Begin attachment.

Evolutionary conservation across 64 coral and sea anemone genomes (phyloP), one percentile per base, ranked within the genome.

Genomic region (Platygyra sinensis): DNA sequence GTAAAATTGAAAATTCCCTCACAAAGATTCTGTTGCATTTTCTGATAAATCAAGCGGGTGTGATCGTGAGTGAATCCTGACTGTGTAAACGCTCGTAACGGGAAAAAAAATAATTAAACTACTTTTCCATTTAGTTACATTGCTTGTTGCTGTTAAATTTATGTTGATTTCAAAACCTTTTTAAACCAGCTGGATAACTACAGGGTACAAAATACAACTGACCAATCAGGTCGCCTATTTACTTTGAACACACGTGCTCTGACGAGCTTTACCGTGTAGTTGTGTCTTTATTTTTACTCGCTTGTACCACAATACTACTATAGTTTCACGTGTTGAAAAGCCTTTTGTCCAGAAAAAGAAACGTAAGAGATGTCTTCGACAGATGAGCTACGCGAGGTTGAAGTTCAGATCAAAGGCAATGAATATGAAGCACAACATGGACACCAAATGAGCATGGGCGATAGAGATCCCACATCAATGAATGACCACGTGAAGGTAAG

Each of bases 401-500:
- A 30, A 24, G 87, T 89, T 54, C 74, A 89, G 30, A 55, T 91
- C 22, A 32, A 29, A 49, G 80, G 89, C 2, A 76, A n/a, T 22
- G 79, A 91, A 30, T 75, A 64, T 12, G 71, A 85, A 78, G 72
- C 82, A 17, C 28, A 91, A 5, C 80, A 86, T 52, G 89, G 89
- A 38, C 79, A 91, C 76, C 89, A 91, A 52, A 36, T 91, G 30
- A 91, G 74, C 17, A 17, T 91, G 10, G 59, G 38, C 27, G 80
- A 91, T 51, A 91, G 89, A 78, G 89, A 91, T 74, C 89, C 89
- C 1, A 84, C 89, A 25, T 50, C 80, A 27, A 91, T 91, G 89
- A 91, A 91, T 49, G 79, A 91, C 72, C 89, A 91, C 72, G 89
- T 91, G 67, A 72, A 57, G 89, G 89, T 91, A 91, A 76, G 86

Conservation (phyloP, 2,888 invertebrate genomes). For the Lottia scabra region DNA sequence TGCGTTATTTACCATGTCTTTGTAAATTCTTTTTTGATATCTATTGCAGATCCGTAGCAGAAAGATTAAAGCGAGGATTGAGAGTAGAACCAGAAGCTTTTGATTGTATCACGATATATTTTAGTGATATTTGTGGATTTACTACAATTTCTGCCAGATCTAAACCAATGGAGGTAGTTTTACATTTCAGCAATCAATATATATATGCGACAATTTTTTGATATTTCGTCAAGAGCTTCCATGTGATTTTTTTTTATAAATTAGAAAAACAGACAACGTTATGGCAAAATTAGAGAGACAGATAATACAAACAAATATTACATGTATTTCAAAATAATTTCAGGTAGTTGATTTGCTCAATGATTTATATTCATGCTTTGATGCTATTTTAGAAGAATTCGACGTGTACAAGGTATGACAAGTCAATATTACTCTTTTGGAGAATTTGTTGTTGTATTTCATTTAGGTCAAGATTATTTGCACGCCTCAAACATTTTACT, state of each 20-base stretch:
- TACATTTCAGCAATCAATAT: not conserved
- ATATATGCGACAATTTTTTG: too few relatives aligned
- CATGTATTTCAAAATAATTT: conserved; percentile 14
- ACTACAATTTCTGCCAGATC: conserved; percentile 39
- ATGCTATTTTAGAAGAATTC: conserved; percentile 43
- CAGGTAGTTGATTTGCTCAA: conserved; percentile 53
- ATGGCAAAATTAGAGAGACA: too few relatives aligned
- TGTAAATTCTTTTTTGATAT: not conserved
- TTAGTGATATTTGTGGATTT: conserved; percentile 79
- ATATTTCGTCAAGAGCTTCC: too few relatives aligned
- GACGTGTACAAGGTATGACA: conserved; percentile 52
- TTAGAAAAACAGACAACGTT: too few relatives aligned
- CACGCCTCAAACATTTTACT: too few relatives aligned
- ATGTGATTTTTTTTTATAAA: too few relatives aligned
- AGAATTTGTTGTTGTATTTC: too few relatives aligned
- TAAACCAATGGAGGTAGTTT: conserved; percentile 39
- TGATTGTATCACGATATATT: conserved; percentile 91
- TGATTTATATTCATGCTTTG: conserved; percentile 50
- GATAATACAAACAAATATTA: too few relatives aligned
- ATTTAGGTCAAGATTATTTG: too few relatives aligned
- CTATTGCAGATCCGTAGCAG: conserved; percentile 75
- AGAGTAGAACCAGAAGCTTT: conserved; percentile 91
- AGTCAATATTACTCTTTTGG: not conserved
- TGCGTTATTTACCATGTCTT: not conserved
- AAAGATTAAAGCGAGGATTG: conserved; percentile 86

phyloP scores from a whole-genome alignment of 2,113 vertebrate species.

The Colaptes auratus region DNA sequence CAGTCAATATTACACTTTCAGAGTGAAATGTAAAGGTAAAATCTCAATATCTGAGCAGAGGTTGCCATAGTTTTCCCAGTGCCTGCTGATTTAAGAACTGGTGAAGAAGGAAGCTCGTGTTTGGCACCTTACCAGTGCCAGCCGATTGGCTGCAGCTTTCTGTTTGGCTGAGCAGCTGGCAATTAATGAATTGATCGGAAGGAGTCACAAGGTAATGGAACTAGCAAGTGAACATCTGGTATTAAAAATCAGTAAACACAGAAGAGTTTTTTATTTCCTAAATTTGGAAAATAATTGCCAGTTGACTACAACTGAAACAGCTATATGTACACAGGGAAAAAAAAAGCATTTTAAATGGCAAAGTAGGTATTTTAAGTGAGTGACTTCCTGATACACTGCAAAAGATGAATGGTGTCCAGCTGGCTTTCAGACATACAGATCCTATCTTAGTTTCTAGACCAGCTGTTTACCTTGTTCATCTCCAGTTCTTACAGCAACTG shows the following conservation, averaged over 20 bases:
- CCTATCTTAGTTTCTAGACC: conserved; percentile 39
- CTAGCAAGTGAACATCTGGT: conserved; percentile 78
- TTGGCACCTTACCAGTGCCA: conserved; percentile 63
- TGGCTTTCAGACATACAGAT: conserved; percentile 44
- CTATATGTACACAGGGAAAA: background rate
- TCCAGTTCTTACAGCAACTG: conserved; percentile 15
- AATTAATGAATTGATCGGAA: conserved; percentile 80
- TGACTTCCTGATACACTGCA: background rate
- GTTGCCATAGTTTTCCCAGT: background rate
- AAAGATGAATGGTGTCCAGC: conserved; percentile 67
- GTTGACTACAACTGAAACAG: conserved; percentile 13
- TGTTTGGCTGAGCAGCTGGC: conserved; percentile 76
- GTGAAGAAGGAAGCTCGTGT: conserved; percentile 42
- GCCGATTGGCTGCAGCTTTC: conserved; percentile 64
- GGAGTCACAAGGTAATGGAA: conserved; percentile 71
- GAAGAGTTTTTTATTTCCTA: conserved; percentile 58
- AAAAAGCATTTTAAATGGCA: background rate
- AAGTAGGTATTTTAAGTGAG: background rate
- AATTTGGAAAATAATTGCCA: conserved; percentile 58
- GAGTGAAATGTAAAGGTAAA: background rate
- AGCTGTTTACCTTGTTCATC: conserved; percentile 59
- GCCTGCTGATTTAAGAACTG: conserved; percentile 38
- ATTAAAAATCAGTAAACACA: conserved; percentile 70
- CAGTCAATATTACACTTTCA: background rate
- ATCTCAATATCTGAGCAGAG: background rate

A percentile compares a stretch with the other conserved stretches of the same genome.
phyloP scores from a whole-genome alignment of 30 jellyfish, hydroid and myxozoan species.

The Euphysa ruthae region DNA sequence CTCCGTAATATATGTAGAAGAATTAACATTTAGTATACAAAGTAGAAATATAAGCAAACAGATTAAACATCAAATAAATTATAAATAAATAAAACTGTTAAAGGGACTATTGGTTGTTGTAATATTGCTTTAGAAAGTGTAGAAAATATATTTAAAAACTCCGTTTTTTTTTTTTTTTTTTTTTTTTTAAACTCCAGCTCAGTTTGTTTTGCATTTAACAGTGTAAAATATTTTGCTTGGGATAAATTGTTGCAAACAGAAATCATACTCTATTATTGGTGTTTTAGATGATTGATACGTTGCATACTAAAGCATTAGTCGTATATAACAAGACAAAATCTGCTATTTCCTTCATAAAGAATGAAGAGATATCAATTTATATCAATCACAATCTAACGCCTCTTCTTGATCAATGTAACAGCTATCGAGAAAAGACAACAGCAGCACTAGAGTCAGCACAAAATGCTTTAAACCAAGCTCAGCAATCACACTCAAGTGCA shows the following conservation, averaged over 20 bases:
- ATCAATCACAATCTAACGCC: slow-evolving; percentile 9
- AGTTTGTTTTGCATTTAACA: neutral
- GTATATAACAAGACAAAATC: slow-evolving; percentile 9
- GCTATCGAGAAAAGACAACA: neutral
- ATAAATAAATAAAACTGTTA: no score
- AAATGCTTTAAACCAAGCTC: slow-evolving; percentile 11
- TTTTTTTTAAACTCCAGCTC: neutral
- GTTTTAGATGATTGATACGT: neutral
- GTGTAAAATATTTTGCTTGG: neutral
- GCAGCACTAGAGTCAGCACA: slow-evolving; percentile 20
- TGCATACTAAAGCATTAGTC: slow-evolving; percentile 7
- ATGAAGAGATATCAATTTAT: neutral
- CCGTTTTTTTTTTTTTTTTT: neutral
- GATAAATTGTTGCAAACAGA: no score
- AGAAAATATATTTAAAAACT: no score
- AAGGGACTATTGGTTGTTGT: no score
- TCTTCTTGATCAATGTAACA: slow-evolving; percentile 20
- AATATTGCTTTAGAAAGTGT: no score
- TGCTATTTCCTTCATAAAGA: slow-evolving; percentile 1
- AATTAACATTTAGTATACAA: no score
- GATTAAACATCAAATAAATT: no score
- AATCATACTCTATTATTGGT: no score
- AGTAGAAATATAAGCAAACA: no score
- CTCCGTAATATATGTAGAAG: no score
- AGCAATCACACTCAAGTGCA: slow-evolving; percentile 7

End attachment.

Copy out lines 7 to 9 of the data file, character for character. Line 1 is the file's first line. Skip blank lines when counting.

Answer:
- C 82, A 17, C 28, A 91, A 5, C 80, A 86, T 52, G 89, G 89
- A 38, C 79, A 91, C 76, C 89, A 91, A 52, A 36, T 91, G 30
- A 91, G 74, C 17, A 17, T 91, G 10, G 59, G 38, C 27, G 80